Few Minnesota Vikings fans would complain about a 3-1 record to start the season. The Vikings have been lucky in their two close games, escaping the Detroit Lions and New Orleans Saints in Weeks 3 and 4. But the best way to ensure success is to never have a close game in the first place. For that to happen, Minnesota must improve — and they’ll have a perfect opportunity to sharpen their skills against the Chicago Bears.
Chicago’s offense has been awful. The team ranks only 31st in both points scored and yards gained. Justin Fields has had a historically bad season. Through four weeks, he ranks 32nd in passing yards (471), 32nd in completion percentage (50.7), has twice as many interceptions as he has touchdowns (two to four), and is 32nd in passer rating (58.7). Their leading receiver, Darnell Mooney, has only three more receiving yards than K.J. Osborn.
The Vikings’ defense, meanwhile, has been statistically sound — they’re 12th in points allowed — but also streaky and a bit baffling at times. You expect some blown coverage with a new scheme and a new coordinator, but the issues go deeper than that. Even when correctly played, the coverage has been soft and allowed offenses to march down the field with easy passing plays, supplemented by busted coverages that go for big gains.
Ed Donatell’s scheme partly sacrifices the run defense to better slow down the pass and mitigate big plays. But the secondary has failed to keep up their end of the bargain, meaning that teams have had success regardless of their options. Even the pass rush, which was supposed to be one of the unit’s greatest strengths, has struggled mightily.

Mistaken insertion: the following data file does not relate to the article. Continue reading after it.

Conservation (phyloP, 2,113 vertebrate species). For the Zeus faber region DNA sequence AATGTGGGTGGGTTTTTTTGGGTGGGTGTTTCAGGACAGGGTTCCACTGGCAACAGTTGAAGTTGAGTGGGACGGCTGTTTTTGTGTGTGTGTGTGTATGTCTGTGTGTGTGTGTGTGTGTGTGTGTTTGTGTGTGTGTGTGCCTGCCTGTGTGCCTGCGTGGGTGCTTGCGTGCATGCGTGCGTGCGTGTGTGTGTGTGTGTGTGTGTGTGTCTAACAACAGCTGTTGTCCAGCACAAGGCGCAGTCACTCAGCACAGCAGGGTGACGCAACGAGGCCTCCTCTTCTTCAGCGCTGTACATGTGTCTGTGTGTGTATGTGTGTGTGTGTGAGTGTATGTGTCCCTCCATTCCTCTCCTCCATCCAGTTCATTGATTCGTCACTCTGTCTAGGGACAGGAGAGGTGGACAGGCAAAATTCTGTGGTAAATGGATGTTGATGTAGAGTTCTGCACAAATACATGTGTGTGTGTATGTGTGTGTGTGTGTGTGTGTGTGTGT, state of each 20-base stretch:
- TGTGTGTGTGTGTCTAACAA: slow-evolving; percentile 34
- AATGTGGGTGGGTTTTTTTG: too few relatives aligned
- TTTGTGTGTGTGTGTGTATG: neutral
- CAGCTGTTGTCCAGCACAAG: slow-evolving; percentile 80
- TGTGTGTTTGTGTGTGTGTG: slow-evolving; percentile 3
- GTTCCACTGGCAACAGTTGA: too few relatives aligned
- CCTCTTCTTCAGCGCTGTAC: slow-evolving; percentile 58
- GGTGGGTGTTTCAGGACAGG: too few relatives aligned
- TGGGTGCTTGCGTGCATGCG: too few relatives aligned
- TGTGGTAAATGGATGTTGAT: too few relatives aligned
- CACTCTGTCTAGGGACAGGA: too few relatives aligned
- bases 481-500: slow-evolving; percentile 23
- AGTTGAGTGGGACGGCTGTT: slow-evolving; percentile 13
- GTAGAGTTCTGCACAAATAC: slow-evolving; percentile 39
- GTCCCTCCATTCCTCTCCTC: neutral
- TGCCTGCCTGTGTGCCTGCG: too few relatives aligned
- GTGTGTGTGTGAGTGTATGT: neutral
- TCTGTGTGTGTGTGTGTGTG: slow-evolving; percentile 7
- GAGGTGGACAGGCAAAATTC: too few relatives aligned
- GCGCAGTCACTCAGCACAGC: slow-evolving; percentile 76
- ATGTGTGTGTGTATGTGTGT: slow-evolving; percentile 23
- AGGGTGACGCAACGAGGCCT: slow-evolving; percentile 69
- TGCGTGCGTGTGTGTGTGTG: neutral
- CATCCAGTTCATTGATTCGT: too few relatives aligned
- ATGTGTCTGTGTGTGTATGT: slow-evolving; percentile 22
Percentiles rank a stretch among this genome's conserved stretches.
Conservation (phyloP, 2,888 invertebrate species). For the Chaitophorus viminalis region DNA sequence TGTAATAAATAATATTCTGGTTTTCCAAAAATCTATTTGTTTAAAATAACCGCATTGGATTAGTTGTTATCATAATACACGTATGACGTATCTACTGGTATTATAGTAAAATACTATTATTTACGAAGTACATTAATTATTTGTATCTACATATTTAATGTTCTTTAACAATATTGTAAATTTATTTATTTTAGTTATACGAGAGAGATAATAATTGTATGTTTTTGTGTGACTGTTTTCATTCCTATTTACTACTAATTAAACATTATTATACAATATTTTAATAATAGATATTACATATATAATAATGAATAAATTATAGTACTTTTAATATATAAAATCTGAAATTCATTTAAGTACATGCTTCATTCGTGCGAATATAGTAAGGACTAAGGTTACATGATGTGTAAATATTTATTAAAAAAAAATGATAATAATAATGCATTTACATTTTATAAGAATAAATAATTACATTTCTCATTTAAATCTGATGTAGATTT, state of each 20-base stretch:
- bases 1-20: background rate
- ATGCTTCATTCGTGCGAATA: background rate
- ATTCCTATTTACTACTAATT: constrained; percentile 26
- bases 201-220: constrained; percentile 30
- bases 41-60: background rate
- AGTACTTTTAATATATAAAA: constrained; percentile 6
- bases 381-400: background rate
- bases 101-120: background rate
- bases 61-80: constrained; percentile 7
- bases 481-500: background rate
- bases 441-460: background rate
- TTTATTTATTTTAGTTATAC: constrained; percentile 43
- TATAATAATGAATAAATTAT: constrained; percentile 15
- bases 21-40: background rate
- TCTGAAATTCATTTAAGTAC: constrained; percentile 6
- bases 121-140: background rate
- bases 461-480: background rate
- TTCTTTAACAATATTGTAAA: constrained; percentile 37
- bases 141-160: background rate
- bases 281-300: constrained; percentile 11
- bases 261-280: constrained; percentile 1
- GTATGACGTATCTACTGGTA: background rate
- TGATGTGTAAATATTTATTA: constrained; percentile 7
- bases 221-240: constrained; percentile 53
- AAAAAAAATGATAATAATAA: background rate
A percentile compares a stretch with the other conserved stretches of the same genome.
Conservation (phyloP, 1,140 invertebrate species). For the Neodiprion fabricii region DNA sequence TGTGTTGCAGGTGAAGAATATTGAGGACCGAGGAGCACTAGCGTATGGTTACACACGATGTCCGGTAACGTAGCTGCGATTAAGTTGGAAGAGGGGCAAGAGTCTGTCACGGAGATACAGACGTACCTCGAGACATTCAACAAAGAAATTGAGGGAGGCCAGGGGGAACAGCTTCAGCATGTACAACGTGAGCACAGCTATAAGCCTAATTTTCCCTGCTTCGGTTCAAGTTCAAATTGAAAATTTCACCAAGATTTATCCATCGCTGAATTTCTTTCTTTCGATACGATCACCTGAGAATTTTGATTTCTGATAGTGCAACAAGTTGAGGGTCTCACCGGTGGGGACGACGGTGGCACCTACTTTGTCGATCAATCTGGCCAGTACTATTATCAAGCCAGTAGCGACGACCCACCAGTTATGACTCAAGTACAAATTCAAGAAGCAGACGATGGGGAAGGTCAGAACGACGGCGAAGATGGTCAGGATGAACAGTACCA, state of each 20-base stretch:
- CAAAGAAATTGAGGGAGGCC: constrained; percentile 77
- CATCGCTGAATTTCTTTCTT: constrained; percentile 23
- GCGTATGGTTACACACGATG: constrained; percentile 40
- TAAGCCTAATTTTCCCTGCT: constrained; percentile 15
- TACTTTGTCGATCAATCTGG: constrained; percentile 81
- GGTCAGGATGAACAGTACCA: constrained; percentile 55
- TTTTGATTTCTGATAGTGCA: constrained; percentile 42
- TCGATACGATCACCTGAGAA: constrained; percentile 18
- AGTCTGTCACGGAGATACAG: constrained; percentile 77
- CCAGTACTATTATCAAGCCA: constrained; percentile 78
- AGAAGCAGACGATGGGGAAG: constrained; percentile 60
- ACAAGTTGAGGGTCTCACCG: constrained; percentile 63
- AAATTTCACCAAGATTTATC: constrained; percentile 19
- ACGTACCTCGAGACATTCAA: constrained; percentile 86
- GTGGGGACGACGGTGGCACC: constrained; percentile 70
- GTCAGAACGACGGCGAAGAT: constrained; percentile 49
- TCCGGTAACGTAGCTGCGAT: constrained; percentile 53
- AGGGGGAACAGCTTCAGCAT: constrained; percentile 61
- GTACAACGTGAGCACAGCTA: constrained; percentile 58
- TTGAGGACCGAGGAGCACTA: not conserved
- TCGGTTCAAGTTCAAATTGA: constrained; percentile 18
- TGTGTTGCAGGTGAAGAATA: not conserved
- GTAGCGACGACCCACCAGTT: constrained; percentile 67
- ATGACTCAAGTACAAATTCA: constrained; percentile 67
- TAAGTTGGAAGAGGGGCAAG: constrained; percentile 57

That will make for an interesting matchup with the Bears’ run game, which has been the lone bright spot on their offense. They rank third in the NFL in rushing yards per game. Starting running back David Montgomery is questionable with an ankle injury and missed last week. Still, backup Khalil Herbert has been arguably better in that time, averaging 6.1 yards per carry for the season.
Given this offensive profile, the Vikings’s defense has an excellent opportunity to figure a few things out. The secondary can be much more aggressive when Fields drops back, attacking short passes and closing gaps in coverage with less hesitation. If a defender makes a mistake and the coverage busts, Fields tends to tuck and run early into a progression, meaning that he is less likely than other QBs to punish a mistake.
The run defense has much to gain against the Bears. Chicago’s ground attack may initially look like it can exploit Minnesota’s weaknesses, but the opposite may the true. The Bears are so reliant on their run game that the Vikings can gameplan it away to some extent.
Defensive Coordinator Ed Donatell can pick his spots to stack the box on first and second down since the passing attack poses such a minor threat. In doing so, the Vikings can practice implementing run fits and attacking the rusher while also keeping an eye on Fields, who has the fifth-most rushing yards among quarterbacks this season. By doing so, the run defense can grow and learn for the rest of the season.
If the Vikings’ defense can do its job in the early downs, it could set up yet another area of improvement: pass rush. If the Bears’ defense is forced into clear passing situations, Minnesota can send pressure, execute stunts, and set up Chicago’s offensive line in any way they want.
The Vikings have not blitzed much this season, likely because they don’t want to take away from coverage. However, Minnesota should have free reign to blitz Fields as much as they want.
The next three weeks will be essential to the development of the Vikings’ defense. With games against the Bears and the possibly Teddy Bridgewater-led Miami Dolphins, followed by a bye week, the team has plenty of opportunity to adjust and steady the ship for the rest of the season. Minnesota can go from a team that has escaped some close games to a surprise contender in the NFC. The Vikings have a chance to show how much they can improve against the Bears.